20 April 2018

Zimbabwe: Chiefs Blast Constitution for Blocking Them From Partisan Politics

Chief Serima of Gutu has scorned the country's constitution for allegedly violating the rights of traditional chiefs through barring them from partisan politics.

He was speaking during plenary at a Harare meeting Tuesday called for stakeholders by the Election Resource Centre to brainstorm over proposed amendments to the Electoral Act by Justice Minister Ziyambi Ziyambi.

Participants, among them MPs who sit in relevant portfolios, took time to condemn acts of partisanship often displayed by the country's traditional leaders.

But Chief Serima, born Vengai Rushwaya, would have none of it as he insisted that traditional leaders also had their own political biases and were unfairly barred from expressing them by the constitution.

"Do you know that a chief is the only one forbidden from campaigning for their own choice of candidate in Zimbabwe when the rest are allowed under the Constitution?" Chief Serima said while speaking in Shona.

"Is that not a violation of our rights as fellow Zimbabweans? Even presidential candidates can campaign for themselves and voting for themselves but in Zimbabwe, chiefs are the only ones stopped from being partisan; you can cast a vote, but you are not allowed to confide in anybody who you voted for. Is a chief not human?"

Chief Serima, once sued for assault and pointing a firearm at a Masvingo businessman, said this was an oversight by the constitution.

"Is it not the case that Zanu PF and MDC presidents vote for themselves and campaign for themselves and yet if I find potential in someone being an MP, I am not allowed to express my wish. My only contribution is just to vote. Where are my rights as a chief? Am I not a Zimbabwean like everyone else?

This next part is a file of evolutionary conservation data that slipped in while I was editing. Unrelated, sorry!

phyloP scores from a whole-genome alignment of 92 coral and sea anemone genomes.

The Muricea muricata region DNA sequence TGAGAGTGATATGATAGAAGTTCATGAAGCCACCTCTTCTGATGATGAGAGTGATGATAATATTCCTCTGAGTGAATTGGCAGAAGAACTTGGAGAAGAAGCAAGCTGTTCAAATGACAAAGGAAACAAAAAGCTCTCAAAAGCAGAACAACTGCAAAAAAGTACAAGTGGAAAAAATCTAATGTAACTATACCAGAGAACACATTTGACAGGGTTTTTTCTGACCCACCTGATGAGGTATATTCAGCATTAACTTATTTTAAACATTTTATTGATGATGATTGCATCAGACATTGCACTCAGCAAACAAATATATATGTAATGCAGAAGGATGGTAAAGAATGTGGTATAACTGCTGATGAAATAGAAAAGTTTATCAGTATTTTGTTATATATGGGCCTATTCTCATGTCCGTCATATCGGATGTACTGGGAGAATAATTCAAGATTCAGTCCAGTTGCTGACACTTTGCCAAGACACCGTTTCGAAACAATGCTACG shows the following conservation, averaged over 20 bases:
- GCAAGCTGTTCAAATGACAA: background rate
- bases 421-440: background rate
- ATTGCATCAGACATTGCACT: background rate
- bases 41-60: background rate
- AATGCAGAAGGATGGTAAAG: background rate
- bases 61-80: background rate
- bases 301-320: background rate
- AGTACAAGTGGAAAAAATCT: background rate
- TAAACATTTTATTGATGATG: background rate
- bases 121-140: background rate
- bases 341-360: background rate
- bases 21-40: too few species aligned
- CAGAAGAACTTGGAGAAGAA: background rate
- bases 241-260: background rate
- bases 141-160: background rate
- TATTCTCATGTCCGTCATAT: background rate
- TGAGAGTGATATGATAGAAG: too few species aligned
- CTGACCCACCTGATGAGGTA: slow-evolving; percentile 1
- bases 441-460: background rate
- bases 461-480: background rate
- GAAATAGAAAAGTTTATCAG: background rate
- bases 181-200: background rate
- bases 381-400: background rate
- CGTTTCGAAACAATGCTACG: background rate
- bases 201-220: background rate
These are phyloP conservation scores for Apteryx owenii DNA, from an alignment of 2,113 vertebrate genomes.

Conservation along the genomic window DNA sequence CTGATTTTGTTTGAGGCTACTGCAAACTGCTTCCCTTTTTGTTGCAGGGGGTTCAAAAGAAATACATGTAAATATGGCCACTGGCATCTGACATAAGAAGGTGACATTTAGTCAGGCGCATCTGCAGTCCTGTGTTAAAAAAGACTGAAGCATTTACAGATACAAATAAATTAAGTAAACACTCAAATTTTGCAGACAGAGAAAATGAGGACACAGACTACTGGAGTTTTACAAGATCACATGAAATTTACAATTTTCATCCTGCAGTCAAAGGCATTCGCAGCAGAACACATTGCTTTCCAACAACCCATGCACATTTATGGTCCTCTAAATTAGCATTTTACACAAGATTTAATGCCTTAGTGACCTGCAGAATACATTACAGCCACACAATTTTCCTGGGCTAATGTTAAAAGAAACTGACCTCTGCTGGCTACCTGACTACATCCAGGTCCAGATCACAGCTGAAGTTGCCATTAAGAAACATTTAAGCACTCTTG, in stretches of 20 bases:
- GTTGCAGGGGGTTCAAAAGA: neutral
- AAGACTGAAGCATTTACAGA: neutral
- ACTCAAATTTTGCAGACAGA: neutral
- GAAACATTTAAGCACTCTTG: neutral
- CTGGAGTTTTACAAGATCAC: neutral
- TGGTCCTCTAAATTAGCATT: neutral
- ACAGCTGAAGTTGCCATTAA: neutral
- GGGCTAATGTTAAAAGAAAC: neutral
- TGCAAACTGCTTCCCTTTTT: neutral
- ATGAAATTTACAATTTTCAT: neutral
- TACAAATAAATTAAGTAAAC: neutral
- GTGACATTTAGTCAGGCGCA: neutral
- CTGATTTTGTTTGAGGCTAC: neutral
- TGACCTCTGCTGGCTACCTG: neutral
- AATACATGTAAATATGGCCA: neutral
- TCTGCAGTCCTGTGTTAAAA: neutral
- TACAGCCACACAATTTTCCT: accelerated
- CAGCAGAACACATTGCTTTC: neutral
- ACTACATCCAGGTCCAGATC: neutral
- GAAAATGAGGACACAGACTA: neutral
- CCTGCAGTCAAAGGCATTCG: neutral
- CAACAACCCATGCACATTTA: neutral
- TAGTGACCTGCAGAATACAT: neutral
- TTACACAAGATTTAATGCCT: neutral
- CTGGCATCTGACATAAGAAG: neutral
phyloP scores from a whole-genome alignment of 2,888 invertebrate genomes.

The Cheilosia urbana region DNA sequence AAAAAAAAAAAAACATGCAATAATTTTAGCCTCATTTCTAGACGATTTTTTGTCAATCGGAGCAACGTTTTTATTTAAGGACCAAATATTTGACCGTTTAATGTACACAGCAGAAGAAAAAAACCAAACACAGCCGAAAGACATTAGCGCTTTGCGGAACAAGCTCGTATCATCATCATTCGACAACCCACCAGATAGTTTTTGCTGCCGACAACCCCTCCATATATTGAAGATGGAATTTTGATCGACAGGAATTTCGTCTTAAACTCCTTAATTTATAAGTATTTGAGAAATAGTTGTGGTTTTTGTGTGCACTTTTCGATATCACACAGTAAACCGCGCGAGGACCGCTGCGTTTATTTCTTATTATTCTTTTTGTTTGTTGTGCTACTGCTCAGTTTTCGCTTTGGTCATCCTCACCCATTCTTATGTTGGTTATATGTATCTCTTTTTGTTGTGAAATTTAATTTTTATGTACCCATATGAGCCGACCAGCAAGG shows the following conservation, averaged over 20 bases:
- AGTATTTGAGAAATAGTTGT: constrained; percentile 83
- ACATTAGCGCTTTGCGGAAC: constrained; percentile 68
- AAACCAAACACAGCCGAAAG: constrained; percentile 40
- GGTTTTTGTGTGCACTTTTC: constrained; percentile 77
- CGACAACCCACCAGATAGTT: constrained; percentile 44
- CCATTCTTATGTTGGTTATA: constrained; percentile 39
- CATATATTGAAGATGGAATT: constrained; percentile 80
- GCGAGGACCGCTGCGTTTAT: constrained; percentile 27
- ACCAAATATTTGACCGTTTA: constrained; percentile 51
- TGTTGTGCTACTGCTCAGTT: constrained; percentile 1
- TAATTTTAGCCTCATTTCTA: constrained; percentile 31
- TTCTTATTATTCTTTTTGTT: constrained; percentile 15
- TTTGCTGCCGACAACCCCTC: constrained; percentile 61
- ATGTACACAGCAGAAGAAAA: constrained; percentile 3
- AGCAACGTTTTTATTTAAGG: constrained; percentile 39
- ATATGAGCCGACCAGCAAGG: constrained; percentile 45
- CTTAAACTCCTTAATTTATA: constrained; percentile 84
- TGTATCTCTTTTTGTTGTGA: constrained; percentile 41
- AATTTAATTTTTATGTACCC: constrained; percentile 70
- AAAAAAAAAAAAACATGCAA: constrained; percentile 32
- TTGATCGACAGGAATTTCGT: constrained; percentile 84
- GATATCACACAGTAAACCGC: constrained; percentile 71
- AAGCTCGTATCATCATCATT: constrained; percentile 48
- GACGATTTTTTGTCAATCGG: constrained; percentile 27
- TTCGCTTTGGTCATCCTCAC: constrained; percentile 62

"That is where we clash. We are saying you are trampling on our rights. Allow me to campaign for whoever I want to vote for because it is my right as a Zimbabwean."

Zimbabwe's partisan traditional leaders have often come under fire for railroading their subjects to vote for Zanu PF.

During elections, chiefs are often accused of frog-marching villagers under their jurisdiction to polling booths with orders to vote for the ruling party.

Only recently, Chiefs Council President Fortune Charumbira publicly pledged Zanu PF support on behalf of his colleagues in this year's elections, drawing wide condemnation from Zanu PF opponents for allegedly overstepping their mandate.

Government has also not been spared the criticism for pampering traditional leaders with expensive vehicles, installing electricity and piped water in their homes.

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